Unfortunately Some people just love to get on board the outrage bus at any opportunity!

Doing an out and back is perfectly fine in my view as long as your prepared and capable to extract yourself off the hill without it,as im sure you were/are.

The zealot you encountered has had his wet dream come true,leave him to his folly :crazy:
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Re: Hill Rage - A cautionary tale

Postby Ceannacrocked » Thu Jul 20, 2017 2:50 pm

Russell, thanks for mentioning this again at the park with Alfie yesterday.

Reading your original, comments and replies, it seems unanimous the self entitled d******d had no right to speak to you in that manner. As for whether to leave or not leave the sack(s), I left one on the shoulder of Tellach and never saw it again! I think it probably got blown down in strong winds, but I've wondered if anyone came across it and looked for a corpse.

In Coire Lair on Tuesday, I met a bloke who had left his tent (packed), stove and unnecessary stuff prior to getting up Sgorr Ruadh. he wrapped everything up in bright blue bivvy bag. Pretty obvious to anyone coming across it what was going on.

Perhaps even to the numptie with anger management issues.

Good post, mate.
Mike and Vinnie.
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Re: Hill Rage - A cautionary tale

Postby Giant Stoneater » Thu Jul 20, 2017 8:43 pm

doggy wrote:The guy has completely over reacted, he's the wanker. I often leave my bag if i know i'm coming back the same route, sometimes I hide it sometimes I dump it if the hill is empty.

If i was contemplating suicide I wouldn't climb a **** hill with a rucksac. i would jump out of a very high building or a bridge. And if I did choose to use a mountain for a suicide bid why would I take a rucsac?


Suicide on Ben Alder 1995
https://www.theguardian.com/theguardian/2002/jan/05/weekend7.weekend1
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Re: Hill Rage - A cautionary tale

Postby Briqual » Fri Jul 21, 2017 6:08 am

Giant Stoneater wrote:
doggy wrote:The guy has completely over reacted, he's the wanker. I often leave my bag if i know i'm coming back the same route, sometimes I hide it sometimes I dump it if the hill is empty.

If i was contemplating suicide I wouldn't climb a **** hill with a rucksac. i would jump out of a very high building or a bridge. And if I did choose to use a mountain for a suicide bid why would I take a rucsac?


Suicide on Ben Alder 1995
https://www.theguardian.com/theguardian/2002/jan/05/weekend7.weekend1


It would be interesting to know how many people have (tragically) committed suicide since that report was written then to filter how many climbed a hill to do it. Once we had the percentage we could all make a call on whether we'd even think there's the possibility that an unattended sac could be considered an indication that somebody may have decided they wanted to climb a hill and commit suicide.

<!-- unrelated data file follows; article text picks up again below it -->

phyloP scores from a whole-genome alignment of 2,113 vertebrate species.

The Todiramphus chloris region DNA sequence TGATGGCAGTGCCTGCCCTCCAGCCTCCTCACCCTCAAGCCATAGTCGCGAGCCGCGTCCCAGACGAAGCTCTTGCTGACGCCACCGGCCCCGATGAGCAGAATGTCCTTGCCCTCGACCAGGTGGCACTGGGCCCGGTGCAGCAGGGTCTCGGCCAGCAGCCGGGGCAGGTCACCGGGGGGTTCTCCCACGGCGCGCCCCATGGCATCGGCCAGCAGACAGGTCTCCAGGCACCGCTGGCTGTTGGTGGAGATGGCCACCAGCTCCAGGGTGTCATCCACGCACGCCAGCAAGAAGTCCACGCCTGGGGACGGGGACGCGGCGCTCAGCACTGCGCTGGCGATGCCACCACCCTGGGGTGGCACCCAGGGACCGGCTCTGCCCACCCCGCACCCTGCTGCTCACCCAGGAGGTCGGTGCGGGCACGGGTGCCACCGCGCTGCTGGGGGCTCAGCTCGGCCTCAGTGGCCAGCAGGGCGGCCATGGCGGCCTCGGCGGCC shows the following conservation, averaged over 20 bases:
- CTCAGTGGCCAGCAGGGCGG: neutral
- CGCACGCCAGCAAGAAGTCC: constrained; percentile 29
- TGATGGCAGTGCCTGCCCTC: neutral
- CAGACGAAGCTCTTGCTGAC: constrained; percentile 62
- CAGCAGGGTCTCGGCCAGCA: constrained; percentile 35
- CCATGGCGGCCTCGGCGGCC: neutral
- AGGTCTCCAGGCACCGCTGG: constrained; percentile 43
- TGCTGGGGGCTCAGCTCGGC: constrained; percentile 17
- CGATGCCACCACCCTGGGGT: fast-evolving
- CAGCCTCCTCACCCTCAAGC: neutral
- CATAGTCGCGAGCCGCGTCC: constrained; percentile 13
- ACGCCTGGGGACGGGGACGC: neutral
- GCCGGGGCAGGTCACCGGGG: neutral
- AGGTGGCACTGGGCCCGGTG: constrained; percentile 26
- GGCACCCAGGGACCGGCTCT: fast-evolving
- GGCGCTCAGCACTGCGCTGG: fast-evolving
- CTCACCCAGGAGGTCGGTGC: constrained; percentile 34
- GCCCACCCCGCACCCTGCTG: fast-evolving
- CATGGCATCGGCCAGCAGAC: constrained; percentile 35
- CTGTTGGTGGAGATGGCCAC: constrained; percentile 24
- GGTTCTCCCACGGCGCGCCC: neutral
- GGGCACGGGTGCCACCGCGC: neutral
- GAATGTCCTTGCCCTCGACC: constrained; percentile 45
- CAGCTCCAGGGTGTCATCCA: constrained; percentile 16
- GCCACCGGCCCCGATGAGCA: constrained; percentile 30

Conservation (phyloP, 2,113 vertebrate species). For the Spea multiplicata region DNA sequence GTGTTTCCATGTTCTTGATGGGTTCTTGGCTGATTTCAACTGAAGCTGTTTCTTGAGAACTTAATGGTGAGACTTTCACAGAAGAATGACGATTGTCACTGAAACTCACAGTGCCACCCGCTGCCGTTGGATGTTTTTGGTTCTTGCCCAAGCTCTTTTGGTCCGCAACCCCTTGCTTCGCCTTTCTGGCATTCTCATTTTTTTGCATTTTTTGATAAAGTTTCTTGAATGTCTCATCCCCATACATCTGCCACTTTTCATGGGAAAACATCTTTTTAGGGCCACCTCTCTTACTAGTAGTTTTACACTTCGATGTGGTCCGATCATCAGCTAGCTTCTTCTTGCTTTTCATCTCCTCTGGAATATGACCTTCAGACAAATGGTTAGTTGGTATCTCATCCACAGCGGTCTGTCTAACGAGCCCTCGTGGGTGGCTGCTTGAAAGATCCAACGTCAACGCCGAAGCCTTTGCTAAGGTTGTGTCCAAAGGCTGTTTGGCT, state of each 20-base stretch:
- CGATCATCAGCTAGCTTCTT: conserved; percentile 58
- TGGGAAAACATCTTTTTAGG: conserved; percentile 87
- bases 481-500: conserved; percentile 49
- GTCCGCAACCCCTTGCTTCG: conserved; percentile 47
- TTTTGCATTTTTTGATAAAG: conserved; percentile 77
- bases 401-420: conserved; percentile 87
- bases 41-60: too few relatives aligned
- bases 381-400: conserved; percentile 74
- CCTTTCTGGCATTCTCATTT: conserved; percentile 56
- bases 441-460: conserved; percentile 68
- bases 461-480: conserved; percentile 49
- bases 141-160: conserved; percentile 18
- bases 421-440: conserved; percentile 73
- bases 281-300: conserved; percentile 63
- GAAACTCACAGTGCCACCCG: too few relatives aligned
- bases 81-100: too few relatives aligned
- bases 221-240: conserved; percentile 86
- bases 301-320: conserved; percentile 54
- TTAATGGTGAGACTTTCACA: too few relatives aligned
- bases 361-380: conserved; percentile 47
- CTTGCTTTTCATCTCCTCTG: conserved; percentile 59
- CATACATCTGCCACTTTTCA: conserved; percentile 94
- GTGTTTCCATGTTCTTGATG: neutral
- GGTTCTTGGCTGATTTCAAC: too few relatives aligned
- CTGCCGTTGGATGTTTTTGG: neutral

I'd hazard a guess at less than 0.1% and my decision being 'na , somebody's dumped their bag to save carrying it'.
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Re: Hill Rage - A cautionary tale

Postby RedAndy54 » Fri Jul 21, 2017 10:18 am

Briqual wrote:It would be interesting to know how many people have (tragically) committed suicide since that report was written then to filter how many climbed a hill to do it. Once we had the percentage we could all make a call on whether we'd even think there's the possibility that an unattended sac could be considered an indication that somebody may have decided they wanted to climb a hill and commit suicide.

I don't think you even need to go that far. Just look at the experiences of people on this thread. Lots of people have come across stowed gear in the hills - many have done it themselves - and no one yet has admitted to encountering a suicide or suicide attempt.

That tells us plenty about the likelihood of a seemingly abandoned rucksack belonging to a suicidal person, even leaving aside the implausibility of someone carrying a full pack into the mountains while intent on ending their own life.

What we can safely conclude is that the gentleman in the OP's anecdote is lacking experience of the hills, as well as a few other things.
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Re: Hill Rage - A cautionary tale

Postby Jokester » Sat Jul 22, 2017 6:46 pm

Bizarre. Is it much of a problem for jumpers to trek for miles into the hills kitted out to then jump off cliffs?

Standard practice to leave a rucksack if you're going to be coming back that way, forget about it and move on I think!